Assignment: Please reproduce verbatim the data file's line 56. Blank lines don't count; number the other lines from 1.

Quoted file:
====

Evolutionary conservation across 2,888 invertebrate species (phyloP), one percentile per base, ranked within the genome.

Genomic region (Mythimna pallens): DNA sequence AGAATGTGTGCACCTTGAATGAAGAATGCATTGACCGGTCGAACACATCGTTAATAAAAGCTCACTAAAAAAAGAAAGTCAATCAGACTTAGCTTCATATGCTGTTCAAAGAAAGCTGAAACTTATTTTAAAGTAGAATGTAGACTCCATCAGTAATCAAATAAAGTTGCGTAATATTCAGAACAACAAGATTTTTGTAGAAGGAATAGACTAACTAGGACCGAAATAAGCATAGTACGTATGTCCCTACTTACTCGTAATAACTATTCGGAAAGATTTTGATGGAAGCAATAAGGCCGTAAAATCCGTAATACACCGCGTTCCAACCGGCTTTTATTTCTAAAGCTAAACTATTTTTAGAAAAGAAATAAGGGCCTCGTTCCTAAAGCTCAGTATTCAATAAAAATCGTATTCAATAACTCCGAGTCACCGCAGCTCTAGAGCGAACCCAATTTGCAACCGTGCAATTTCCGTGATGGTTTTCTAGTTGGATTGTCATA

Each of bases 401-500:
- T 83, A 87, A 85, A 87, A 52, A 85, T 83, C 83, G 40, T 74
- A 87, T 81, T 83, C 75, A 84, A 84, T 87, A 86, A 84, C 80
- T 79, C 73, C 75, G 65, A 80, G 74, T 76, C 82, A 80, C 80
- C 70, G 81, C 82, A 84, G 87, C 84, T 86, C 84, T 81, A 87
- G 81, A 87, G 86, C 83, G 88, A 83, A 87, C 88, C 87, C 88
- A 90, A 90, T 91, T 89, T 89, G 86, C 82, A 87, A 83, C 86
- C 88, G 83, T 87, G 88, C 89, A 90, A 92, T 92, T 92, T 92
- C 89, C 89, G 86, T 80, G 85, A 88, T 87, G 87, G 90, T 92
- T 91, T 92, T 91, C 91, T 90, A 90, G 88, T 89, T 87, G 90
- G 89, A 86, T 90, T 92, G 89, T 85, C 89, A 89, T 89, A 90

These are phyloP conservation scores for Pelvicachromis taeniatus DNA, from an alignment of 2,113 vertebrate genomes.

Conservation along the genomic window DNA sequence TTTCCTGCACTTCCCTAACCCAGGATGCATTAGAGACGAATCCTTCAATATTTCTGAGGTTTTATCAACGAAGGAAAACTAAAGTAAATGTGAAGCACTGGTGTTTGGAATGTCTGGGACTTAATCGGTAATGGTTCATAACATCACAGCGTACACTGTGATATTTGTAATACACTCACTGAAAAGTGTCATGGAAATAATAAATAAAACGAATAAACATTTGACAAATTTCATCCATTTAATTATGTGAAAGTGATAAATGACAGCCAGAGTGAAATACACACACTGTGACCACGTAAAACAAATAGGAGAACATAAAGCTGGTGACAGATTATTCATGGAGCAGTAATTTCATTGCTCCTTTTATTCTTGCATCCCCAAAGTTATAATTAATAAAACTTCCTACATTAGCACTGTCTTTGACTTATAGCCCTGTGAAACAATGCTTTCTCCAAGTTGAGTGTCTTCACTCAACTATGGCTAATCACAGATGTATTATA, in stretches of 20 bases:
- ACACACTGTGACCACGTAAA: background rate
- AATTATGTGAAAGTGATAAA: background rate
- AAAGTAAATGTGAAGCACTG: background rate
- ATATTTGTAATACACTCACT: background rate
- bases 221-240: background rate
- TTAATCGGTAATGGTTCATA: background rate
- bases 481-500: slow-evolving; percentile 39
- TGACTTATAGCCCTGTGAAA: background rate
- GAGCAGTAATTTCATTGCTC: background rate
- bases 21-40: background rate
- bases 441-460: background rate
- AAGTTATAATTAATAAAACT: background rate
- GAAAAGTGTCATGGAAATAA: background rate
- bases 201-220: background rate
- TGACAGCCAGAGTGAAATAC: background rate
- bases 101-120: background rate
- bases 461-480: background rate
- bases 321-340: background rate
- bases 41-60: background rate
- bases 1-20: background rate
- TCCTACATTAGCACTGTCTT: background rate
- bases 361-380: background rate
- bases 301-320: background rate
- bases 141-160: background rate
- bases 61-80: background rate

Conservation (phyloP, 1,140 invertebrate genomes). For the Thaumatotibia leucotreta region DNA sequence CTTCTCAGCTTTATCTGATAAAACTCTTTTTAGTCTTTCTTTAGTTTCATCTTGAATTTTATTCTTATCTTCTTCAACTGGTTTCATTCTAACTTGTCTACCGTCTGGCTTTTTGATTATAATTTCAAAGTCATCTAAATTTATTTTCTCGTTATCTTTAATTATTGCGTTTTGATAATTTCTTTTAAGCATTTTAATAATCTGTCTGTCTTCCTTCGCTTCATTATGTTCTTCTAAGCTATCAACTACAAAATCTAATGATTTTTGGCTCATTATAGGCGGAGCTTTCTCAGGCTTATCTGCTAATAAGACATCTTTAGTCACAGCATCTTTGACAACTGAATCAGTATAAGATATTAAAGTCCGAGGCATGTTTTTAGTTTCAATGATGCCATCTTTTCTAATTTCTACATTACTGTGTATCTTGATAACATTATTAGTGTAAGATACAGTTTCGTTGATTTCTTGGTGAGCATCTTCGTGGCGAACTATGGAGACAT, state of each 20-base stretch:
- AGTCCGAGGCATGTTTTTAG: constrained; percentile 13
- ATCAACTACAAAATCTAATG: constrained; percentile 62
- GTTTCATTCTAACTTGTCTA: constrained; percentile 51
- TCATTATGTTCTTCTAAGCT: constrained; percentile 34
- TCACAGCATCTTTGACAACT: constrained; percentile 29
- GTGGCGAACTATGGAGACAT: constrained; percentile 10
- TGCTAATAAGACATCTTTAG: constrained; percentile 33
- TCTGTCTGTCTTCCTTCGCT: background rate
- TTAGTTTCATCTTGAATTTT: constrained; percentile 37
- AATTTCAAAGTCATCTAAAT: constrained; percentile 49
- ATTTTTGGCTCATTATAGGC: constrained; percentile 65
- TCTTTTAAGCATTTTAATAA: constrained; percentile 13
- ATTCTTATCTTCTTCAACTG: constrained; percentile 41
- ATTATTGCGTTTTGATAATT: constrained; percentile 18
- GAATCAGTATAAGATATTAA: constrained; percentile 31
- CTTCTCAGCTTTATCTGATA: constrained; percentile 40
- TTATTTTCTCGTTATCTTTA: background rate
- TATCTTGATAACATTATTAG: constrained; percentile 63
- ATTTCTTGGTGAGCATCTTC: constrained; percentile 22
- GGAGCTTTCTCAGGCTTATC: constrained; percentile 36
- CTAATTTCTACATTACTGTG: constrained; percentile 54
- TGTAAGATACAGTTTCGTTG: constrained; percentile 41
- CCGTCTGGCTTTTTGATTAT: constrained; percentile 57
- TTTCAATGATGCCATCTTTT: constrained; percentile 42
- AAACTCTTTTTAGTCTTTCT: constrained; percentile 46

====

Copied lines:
- GAATCAGTATAAGATATTAA: constrained; percentile 31